Measuring lifetime redistribution in Dutch collective arrangements
This paper assesses how the system of Dutch collective arrangements redistributes between the rich and the poor. It incorporates the full life cycle in the measurements, rather than only the annual effects, and includes a larger part of the arrangements than is usually the case. The measurements on redistribution are carried out using the level of educational attainment to classify the population. For an average, representative person of each level of education we measure, in terms of present values, the average net benefit from government. The results show that the net benefits are positive for the lower levels of education and negative for the higher levels. The figures indicate a sizable redistribution from the rich to the poor and a significant reduction of welfare inequality. The net effect on income inequality is, however, substantially smaller than when it is measured on an annual basis.
|Date of creation:||Feb 2005|
|Contact details of provider:|| Postal: Postbus 80510, 2508 GM Den Haag|
Phone: (070) 338 33 80
Fax: (070) 338 33 50
Web page: http://www.cpb.nl/
More information through EDIRC
References listed on IDEAS
Please report citation or reference errors to , or , if you are the registered author of the cited work, log in to your RePEc Author Service profile, click on "citations" and make appropriate adjustments.:
- Alan L. Gustman & Thomas L. Steinmeier, 2000.
"How Effective is Redistribution Under the Social Security Benefit Formula?,"
wp005, University of Michigan, Michigan Retirement Research Center.
- Gustman, Alan L. & Steinmeier, Thomas L., 2001. "How effective is redistribution under the social security benefit formula?," Journal of Public Economics, Elsevier, vol. 82(1), pages 1-28, October.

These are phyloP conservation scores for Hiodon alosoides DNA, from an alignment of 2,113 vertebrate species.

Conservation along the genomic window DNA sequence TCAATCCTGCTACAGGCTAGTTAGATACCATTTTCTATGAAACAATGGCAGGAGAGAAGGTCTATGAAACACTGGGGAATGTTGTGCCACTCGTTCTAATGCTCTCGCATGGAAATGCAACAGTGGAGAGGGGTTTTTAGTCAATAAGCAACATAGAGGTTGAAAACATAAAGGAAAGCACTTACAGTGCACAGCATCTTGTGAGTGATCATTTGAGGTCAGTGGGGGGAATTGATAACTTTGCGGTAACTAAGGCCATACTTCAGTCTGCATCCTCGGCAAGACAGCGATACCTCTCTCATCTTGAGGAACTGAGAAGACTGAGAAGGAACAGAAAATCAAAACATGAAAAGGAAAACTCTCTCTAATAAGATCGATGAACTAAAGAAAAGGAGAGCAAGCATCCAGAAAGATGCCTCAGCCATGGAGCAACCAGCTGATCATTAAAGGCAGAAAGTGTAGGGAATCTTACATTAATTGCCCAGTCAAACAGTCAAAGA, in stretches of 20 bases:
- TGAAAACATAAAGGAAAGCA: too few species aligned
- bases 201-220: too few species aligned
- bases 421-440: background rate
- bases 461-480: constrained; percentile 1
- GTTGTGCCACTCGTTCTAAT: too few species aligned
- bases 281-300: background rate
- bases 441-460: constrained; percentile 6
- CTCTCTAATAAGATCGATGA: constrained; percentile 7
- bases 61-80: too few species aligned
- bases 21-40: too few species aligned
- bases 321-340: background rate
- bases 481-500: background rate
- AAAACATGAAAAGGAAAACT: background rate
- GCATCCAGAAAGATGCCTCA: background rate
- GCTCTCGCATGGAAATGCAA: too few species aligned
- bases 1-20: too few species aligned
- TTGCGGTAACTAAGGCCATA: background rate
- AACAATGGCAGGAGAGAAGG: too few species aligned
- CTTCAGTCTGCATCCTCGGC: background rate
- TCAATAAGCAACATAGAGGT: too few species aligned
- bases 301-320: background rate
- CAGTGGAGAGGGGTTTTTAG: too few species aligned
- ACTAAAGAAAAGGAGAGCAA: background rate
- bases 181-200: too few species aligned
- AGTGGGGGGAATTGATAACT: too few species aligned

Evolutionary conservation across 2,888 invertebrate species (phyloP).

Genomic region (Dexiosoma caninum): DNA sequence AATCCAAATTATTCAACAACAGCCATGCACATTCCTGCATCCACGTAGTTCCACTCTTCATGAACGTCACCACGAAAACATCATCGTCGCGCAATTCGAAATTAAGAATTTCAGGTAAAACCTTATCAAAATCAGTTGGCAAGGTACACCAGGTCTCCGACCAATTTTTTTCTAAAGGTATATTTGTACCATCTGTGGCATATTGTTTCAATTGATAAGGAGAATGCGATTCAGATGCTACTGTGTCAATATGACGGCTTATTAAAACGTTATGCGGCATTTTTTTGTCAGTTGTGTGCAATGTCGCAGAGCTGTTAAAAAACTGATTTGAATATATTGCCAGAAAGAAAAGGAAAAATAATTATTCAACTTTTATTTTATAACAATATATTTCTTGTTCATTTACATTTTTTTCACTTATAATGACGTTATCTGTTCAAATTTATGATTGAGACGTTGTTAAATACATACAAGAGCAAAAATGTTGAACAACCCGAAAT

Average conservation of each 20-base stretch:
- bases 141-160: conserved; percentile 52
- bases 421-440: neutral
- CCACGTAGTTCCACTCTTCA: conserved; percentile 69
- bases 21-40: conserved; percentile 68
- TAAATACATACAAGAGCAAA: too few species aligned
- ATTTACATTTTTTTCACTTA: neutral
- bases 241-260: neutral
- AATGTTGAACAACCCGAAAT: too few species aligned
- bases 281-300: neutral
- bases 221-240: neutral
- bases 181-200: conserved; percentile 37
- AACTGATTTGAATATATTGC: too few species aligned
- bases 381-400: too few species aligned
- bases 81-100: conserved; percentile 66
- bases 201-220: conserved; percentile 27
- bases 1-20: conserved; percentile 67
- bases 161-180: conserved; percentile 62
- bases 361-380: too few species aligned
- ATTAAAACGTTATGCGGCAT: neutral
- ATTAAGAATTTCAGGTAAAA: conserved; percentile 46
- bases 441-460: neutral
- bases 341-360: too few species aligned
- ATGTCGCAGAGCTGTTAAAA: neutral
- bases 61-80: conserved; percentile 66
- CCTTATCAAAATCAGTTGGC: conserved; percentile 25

- Alan L. Gustman & Thomas L. Steinmeier, 2000. "How Effective is Redistribution Under the Social Security Benefit Formula?," NBER Working Papers 7597, National Bureau of Economic Research, Inc.
- David E. Altig & Alan J. Auerbach & Laurence J. Kotlikoff & Kent Smetters & Jan Walliser, 1997.
"Simulating U.S. tax reform,"
9712, Federal Reserve Bank of Cleveland.
- Jagadeesh Gokhale & Laurence J. Kotlikoff & Alexi Sluchynsky, 2002.
"Does It Pay to Work?,"
NBER Working Papers
9096, National Bureau of Economic Research, Inc.
- Nelissen, J.H.M., 1995.
"Annual versus lifetime income redistribution by social security,"
95.05.008/2, Tilburg University, Work and Organization Research Centre.
- Nelissen, Jan H. M., 1998. "Annual versus lifetime income redistribution by social security," Journal of Public Economics, Elsevier, vol. 68(2), pages 223-249, May.
- Jeffrey B. Liebman, 2001.
"Redistribution in the Current U.S. Social Security System,"
NBER Working Papers
8625, National Bureau of Economic Research, Inc.
- Jeffrey B. Liebman, 2002. "Redistribution in the Current U.S. Social Security System," NBER Chapters, in: The Distributional Aspects of Social Security and Social Security Reform, pages 11-48 National Bureau of Economic Research, Inc.
- Jeffrey B Liebman, 2002. "Redistribution in the Current U.S. Social Security System," Working Papers 02-09, Center for Economic Studies, U.S. Census Bureau.
- Don Fullerton & Diane Lim Rogers, 1994. "Distributional Effects on a Lifetime Basis," NBER Working Papers 4862, National Bureau of Economic Research, Inc.
- Courtney Coile & Jonathan Gruber, 2000. "Social Security and Retirement," NBER Working Papers 7830, National Bureau of Economic Research, Inc.
When requesting a correction, please mention this item's handle: RePEc:cpb:docmnt:79. See general information about how to correct material in RePEc.
For technical questions regarding this item, or to correct its authors, title, abstract, bibliographic or download information, contact: ()
If you have authored this item and are not yet registered with RePEc, we encourage you to do it here. This allows to link your profile to this item. It also allows you to accept potential citations to this item that we are uncertain about.
If references are entirely missing, you can add them using this form.
If the full references list an item that is present in RePEc, but the system did not link to it, you can help with this form.
If you know of missing items citing this one, you can help us creating those links by adding the relevant references in the same way as above, for each refering item. If you are a registered author of this item, you may also want to check the "citations" tab in your profile, as there may be some citations waiting for confirmation.
Please note that corrections may take a couple of weeks to filter through the various RePEc services.